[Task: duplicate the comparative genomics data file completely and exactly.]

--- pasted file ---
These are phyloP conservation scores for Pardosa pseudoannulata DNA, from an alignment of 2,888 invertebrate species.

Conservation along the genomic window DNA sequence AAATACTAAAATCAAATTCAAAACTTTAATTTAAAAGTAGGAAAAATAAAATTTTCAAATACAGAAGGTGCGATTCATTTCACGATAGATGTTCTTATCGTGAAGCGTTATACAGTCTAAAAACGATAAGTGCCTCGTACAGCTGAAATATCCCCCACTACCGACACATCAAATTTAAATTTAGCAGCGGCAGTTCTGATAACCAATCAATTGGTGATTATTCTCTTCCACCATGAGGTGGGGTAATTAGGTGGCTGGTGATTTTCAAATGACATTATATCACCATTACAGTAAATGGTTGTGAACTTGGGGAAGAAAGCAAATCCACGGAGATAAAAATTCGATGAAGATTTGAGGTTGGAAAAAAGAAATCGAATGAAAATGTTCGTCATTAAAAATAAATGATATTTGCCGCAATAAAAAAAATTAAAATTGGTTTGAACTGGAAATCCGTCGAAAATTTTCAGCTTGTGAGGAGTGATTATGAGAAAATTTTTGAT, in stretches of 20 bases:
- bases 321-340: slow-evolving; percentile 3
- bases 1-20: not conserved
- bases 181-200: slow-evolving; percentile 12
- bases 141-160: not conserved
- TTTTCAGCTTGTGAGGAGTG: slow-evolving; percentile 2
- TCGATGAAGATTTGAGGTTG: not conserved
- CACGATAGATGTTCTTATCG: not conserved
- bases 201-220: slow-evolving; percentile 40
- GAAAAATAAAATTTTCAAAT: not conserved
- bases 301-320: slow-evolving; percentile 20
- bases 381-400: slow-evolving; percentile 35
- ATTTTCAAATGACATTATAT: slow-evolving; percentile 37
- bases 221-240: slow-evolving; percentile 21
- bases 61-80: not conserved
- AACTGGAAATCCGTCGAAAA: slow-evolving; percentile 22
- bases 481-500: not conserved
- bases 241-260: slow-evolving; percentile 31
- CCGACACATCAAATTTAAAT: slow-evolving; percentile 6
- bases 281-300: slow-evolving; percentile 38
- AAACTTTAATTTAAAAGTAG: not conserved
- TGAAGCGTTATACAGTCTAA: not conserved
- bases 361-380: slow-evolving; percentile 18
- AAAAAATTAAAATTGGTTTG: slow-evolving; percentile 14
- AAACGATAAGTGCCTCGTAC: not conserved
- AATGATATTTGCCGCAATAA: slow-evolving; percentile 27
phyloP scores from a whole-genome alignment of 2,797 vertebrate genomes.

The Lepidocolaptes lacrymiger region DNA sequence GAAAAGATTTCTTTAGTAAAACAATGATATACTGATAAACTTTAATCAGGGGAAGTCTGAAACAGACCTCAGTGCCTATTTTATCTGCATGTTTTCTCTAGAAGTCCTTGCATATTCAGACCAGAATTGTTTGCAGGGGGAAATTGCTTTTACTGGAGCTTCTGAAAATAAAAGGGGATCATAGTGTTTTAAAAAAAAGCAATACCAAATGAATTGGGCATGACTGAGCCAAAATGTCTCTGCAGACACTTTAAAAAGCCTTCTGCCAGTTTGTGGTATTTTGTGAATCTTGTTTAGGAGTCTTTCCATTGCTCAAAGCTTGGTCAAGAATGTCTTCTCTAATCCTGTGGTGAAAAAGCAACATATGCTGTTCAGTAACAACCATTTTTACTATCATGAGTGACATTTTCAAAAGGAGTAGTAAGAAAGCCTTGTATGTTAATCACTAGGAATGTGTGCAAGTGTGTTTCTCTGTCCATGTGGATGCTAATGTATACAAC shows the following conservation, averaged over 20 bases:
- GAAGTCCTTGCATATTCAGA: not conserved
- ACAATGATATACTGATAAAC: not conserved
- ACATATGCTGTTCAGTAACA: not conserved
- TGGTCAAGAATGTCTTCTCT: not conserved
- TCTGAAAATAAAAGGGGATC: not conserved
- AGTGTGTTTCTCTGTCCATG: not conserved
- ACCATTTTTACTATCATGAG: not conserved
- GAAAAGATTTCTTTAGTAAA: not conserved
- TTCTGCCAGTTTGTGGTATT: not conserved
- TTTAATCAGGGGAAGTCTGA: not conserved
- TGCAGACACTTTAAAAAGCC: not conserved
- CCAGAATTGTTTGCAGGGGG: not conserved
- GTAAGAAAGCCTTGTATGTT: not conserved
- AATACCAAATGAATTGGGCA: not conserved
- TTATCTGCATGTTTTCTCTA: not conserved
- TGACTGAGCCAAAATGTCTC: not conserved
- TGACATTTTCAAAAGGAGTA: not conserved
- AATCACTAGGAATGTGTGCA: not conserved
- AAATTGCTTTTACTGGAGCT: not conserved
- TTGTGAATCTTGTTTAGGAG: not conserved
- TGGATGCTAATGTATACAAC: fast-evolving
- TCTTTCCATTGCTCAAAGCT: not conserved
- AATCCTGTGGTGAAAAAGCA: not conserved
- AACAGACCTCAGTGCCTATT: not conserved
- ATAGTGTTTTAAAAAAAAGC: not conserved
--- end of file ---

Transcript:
These are phyloP conservation scores for Pardosa pseudoannulata DNA, from an alignment of 2,888 invertebrate species.

Conservation along the genomic window DNA sequence AAATACTAAAATCAAATTCAAAACTTTAATTTAAAAGTAGGAAAAATAAAATTTTCAAATACAGAAGGTGCGATTCATTTCACGATAGATGTTCTTATCGTGAAGCGTTATACAGTCTAAAAACGATAAGTGCCTCGTACAGCTGAAATATCCCCCACTACCGACACATCAAATTTAAATTTAGCAGCGGCAGTTCTGATAACCAATCAATTGGTGATTATTCTCTTCCACCATGAGGTGGGGTAATTAGGTGGCTGGTGATTTTCAAATGACATTATATCACCATTACAGTAAATGGTTGTGAACTTGGGGAAGAAAGCAAATCCACGGAGATAAAAATTCGATGAAGATTTGAGGTTGGAAAAAAGAAATCGAATGAAAATGTTCGTCATTAAAAATAAATGATATTTGCCGCAATAAAAAAAATTAAAATTGGTTTGAACTGGAAATCCGTCGAAAATTTTCAGCTTGTGAGGAGTGATTATGAGAAAATTTTTGAT, in stretches of 20 bases:
- bases 321-340: slow-evolving; percentile 3
- bases 1-20: not conserved
- bases 181-200: slow-evolving; percentile 12
- bases 141-160: not conserved
- TTTTCAGCTTGTGAGGAGTG: slow-evolving; percentile 2
- TCGATGAAGATTTGAGGTTG: not conserved
- CACGATAGATGTTCTTATCG: not conserved
- bases 201-220: slow-evolving; percentile 40
- GAAAAATAAAATTTTCAAAT: not conserved
- bases 301-320: slow-evolving; percentile 20
- bases 381-400: slow-evolving; percentile 35
- ATTTTCAAATGACATTATAT: slow-evolving; percentile 37
- bases 221-240: slow-evolving; percentile 21
- bases 61-80: not conserved
- AACTGGAAATCCGTCGAAAA: slow-evolving; percentile 22
- bases 481-500: not conserved
- bases 241-260: slow-evolving; percentile 31
- CCGACACATCAAATTTAAAT: slow-evolving; percentile 6
- bases 281-300: slow-evolving; percentile 38
- AAACTTTAATTTAAAAGTAG: not conserved
- TGAAGCGTTATACAGTCTAA: not conserved
- bases 361-380: slow-evolving; percentile 18
- AAAAAATTAAAATTGGTTTG: slow-evolving; percentile 14
- AAACGATAAGTGCCTCGTAC: not conserved
- AATGATATTTGCCGCAATAA: slow-evolving; percentile 27
phyloP scores from a whole-genome alignment of 2,797 vertebrate genomes.

The Lepidocolaptes lacrymiger region DNA sequence GAAAAGATTTCTTTAGTAAAACAATGATATACTGATAAACTTTAATCAGGGGAAGTCTGAAACAGACCTCAGTGCCTATTTTATCTGCATGTTTTCTCTAGAAGTCCTTGCATATTCAGACCAGAATTGTTTGCAGGGGGAAATTGCTTTTACTGGAGCTTCTGAAAATAAAAGGGGATCATAGTGTTTTAAAAAAAAGCAATACCAAATGAATTGGGCATGACTGAGCCAAAATGTCTCTGCAGACACTTTAAAAAGCCTTCTGCCAGTTTGTGGTATTTTGTGAATCTTGTTTAGGAGTCTTTCCATTGCTCAAAGCTTGGTCAAGAATGTCTTCTCTAATCCTGTGGTGAAAAAGCAACATATGCTGTTCAGTAACAACCATTTTTACTATCATGAGTGACATTTTCAAAAGGAGTAGTAAGAAAGCCTTGTATGTTAATCACTAGGAATGTGTGCAAGTGTGTTTCTCTGTCCATGTGGATGCTAATGTATACAAC shows the following conservation, averaged over 20 bases:
- GAAGTCCTTGCATATTCAGA: not conserved
- ACAATGATATACTGATAAAC: not conserved
- ACATATGCTGTTCAGTAACA: not conserved
- TGGTCAAGAATGTCTTCTCT: not conserved
- TCTGAAAATAAAAGGGGATC: not conserved
- AGTGTGTTTCTCTGTCCATG: not conserved
- ACCATTTTTACTATCATGAG: not conserved
- GAAAAGATTTCTTTAGTAAA: not conserved
- TTCTGCCAGTTTGTGGTATT: not conserved
- TTTAATCAGGGGAAGTCTGA: not conserved
- TGCAGACACTTTAAAAAGCC: not conserved
- CCAGAATTGTTTGCAGGGGG: not conserved
- GTAAGAAAGCCTTGTATGTT: not conserved
- AATACCAAATGAATTGGGCA: not conserved
- TTATCTGCATGTTTTCTCTA: not conserved
- TGACTGAGCCAAAATGTCTC: not conserved
- TGACATTTTCAAAAGGAGTA: not conserved
- AATCACTAGGAATGTGTGCA: not conserved
- AAATTGCTTTTACTGGAGCT: not conserved
- TTGTGAATCTTGTTTAGGAG: not conserved
- TGGATGCTAATGTATACAAC: fast-evolving
- TCTTTCCATTGCTCAAAGCT: not conserved
- AATCCTGTGGTGAAAAAGCA: not conserved
- AACAGACCTCAGTGCCTATT: not conserved
- ATAGTGTTTTAAAAAAAAGC: not conserved